Guest Column | September 10, 2018

How 2018 Tax Changes Will Impact Supply Chain's Bottom Line

By Brian Holland, Fleet Advantage


America’s corporations with transportation fleets and supply chain operations continue ordering units at an increased pace. The latest figures from ACT Research show orders for Class-8 trucks surged to an all-time high in July for North American Fleets (52,000 trucks). In the first seven months of the year, 300,000 Class 8 truck orders were placed by such fleets — the largest figure since 2004.

It’s critical for organizations to replace their aging equipment for multiple reasons, especially since the American economy continues to rely heavily on truck deliveries and commercial drivers. According to the Bureau of Transportation Statistics, more than $1 of every $10 produced in the U.S. GDP can be directly tied back to transport activity. Also, The American Trucking Association indicates trucks contain 70 percent of America’s freight (by weight).

That said, organizations must be cognizant of 2018 tax changes because the way they procure their equipment can have a significant impact to their overall business, bottom line and financial performance.

What Are The Impending Tax Changes?

The tax plan proposed by the current administration contains several provisions that will impact equipment acquisition — lower tax rates for businesses, non-deductibility of interest expense for C corporations, limiting like-kind exchanges to real property, and expensing of depreciable assets instead of writing them off over years. While it’s hard to say how much of this ultimately gets implemented, the key is to know how these changes may impact a company’s balance sheet, financial plan, and tax strategy, and to adjust accordingly to help improve the company’s financial performance.

In terms of what is being proposed, the corporate tax rate would be cut to 21 percent, and a proposal to allow for immediate write-off for equipment. As an example, bonus depreciation is doubled to 100 percent and companies can write-off the full amount of qualifying purchases in the same year of acquisition, which is intended to spur investment. In addition, used equipment will qualify for bonus depreciation for the first time. Companies can continue to deduct the cost of leased assets and the tax benefits inherent in tax-advantaged leases get passed along to the lessee through lower pricing. Lessees also will enjoy lower tax rates that will help them expand their business.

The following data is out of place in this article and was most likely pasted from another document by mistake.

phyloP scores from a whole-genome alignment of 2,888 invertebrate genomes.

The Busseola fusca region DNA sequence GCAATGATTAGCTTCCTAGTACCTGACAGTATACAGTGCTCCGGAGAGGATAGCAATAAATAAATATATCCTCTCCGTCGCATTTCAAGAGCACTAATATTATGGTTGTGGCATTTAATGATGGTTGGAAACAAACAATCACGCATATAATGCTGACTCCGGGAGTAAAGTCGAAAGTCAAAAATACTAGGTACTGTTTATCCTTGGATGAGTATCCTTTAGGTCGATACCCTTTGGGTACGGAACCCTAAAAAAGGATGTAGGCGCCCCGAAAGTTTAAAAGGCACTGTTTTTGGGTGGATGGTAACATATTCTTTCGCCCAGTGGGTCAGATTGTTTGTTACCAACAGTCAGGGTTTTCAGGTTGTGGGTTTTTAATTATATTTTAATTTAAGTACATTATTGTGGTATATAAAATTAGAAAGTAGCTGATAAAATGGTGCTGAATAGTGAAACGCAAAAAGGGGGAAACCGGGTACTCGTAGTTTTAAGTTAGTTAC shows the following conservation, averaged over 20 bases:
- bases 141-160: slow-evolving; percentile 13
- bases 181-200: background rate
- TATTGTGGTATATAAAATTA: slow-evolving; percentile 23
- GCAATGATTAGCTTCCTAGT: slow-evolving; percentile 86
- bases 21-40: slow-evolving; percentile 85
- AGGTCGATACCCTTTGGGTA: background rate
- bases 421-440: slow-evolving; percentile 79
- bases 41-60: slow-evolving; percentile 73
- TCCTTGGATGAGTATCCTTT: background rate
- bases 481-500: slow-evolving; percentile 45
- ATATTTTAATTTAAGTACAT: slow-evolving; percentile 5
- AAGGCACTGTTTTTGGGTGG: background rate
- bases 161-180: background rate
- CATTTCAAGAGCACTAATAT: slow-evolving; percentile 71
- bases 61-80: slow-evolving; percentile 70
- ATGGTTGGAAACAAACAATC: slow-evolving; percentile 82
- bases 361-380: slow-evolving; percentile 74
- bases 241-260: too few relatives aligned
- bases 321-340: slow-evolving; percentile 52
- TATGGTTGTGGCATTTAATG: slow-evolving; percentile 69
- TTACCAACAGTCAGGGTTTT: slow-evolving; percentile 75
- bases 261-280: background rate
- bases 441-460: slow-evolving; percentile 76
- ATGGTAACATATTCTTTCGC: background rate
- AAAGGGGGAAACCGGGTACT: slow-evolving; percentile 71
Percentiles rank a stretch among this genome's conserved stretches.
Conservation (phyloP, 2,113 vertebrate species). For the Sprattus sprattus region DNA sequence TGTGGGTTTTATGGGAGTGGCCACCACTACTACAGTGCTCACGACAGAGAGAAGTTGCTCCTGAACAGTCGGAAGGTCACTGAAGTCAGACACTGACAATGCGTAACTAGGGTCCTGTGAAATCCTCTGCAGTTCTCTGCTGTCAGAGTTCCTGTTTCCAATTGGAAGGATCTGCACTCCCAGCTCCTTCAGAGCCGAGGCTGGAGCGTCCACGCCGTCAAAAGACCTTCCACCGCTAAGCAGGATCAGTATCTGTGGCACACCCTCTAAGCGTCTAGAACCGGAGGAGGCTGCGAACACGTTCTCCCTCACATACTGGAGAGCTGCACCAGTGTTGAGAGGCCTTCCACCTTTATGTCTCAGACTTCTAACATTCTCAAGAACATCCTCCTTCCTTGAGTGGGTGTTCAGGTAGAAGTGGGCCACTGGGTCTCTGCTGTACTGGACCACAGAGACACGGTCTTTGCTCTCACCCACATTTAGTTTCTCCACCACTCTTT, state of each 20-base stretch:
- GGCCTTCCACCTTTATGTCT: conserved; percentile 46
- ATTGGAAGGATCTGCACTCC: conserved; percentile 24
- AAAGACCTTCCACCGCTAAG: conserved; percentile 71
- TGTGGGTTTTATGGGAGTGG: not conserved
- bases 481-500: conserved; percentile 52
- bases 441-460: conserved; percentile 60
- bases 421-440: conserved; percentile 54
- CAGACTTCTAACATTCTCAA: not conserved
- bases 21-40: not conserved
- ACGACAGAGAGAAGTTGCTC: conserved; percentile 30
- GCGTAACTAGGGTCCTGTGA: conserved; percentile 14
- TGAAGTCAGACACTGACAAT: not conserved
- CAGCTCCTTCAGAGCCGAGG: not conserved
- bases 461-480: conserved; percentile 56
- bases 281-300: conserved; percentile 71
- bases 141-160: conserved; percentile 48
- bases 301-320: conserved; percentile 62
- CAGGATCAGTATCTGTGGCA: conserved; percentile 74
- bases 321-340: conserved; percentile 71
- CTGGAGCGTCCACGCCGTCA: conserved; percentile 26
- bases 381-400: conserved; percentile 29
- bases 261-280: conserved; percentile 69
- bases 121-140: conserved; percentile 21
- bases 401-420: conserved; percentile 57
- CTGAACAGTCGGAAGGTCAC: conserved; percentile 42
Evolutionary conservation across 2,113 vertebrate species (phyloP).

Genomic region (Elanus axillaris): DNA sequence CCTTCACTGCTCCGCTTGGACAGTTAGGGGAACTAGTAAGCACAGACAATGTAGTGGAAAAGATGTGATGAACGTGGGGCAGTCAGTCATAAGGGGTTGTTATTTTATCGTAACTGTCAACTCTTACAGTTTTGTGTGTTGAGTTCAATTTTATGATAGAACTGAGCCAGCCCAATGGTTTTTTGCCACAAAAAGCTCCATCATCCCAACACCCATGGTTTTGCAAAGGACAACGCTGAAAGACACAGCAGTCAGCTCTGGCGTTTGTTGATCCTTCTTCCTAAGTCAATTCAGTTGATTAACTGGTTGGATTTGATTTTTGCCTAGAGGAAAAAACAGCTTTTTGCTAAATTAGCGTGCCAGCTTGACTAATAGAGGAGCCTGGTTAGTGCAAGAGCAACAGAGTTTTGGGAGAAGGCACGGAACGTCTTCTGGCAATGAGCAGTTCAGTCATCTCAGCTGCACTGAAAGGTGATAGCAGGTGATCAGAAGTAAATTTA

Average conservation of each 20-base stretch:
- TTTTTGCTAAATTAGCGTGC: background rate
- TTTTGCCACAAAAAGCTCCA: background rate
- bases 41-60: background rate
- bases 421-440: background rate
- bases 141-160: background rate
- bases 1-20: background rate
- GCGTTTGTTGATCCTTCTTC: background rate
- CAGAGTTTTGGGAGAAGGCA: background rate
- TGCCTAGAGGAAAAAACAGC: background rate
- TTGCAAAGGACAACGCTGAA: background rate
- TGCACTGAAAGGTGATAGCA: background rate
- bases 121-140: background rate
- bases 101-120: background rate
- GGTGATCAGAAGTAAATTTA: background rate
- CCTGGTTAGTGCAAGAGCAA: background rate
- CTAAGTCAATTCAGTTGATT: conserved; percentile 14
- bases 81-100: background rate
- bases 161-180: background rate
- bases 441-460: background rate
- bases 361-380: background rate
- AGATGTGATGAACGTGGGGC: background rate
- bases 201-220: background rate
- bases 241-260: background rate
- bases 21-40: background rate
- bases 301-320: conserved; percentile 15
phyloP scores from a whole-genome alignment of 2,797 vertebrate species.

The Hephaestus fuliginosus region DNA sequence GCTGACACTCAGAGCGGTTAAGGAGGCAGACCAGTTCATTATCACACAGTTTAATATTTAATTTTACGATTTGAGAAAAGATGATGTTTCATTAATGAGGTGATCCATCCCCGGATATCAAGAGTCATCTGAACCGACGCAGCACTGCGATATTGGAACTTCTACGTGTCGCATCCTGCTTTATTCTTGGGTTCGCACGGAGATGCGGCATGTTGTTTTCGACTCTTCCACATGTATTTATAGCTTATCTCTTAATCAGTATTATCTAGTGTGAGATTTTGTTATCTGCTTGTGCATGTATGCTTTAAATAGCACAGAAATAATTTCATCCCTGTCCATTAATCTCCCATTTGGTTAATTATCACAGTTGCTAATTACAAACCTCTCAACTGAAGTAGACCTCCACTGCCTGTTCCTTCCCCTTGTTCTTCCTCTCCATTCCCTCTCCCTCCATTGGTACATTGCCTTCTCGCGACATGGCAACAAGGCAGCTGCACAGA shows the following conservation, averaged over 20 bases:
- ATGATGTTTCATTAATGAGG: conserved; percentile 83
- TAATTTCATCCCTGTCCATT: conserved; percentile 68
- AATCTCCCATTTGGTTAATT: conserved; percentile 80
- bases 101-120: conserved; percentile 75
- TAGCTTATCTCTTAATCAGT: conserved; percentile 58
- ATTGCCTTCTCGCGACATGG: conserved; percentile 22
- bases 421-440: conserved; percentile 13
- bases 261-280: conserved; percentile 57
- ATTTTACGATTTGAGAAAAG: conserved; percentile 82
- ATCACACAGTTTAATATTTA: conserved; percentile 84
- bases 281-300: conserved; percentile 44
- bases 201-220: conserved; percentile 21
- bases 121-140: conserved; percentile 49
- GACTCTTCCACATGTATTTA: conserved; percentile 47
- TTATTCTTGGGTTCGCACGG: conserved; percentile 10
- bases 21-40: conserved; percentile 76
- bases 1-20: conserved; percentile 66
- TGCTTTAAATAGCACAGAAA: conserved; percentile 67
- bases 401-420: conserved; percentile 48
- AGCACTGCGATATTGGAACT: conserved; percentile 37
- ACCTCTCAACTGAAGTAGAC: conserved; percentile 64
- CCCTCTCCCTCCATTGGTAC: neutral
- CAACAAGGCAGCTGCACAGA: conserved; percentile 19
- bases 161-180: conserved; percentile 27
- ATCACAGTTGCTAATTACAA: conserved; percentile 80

In many cases, a lease is still favorable over a loan for acquiring equipment. Under the new U.S. accounting rules, customers with Operating Leases will find that the capitalized asset cost is lower compared to a loan or cash purchase. Why? Because the balance sheet presentation of an Operating Lease reflects only the present value of the rents due under the contract as the asset amount, and as a result, it is still “partially” off-balance sheet.

In addition, since the cost of an Operating Lease is reported as a straight-line expense of the full lease payment each period, there is no front-end loaded P&L impact that comes from expensing depreciation and imputed interest costs as there is when a customer borrows to make an outright asset purchase. The P&L impact is different under the international accounting standards (the expenses are front-end loaded), but the result under both standards is that leasing — compared to borrowing to buy — will show a better Return on Assets (ROA), Return on Invested Capital (ROIC), or Return on Capital Employed (ROCE) for the lessee, which are measures used by many companies and equity analysts.

Moreover, consider the discounted cost and built-in flexibility of financing, which offer additional savings, extended payment options and equipment upgrades or add-ons. Improved cash-flow management, keeping pace with technology and aligning capital asset acquisition strategy with business needs in real time all create economic and practical advantages compared to a loan.

Procurement Strategies Remain Critically Important

Private fleet organizations and for-hire carriers must still pay close attention to the way in which they procure new trucks, especially under the changing tax environment. Many organizations have begun to lease more of their trucks, whereby a shorter asset management life cycle helps reduce costs significantly. Everything from lower fuel costs, maintenance and repair, and disposal costs are reduced in a leasing environment, while the residual risk is minimized.

Companies are taking an even closer look now at how procurement and how certain equipment lease structures impact their overall financial performance. Knowing the intricacies of different types of leases (operating vs. capital, for example) can help achieve better key performance financial metrics significantly.

The Bottom Line

Whether through economic expansion forthcoming by the proposed tax cuts or a desire to replace aging trucks, more businesses today are focused on truck procurement strategies. Decisions such as lease versus purchase, the type of lease, as well as changing tax implications can all have consequential effects to an organization’s bottom line.

About The Author

Brian Holland is President and Chief Financial Officer at Fleet Advantage, a leading innovator in truck fleet business analytics, equipment financing and life cycle cost management. For more information visit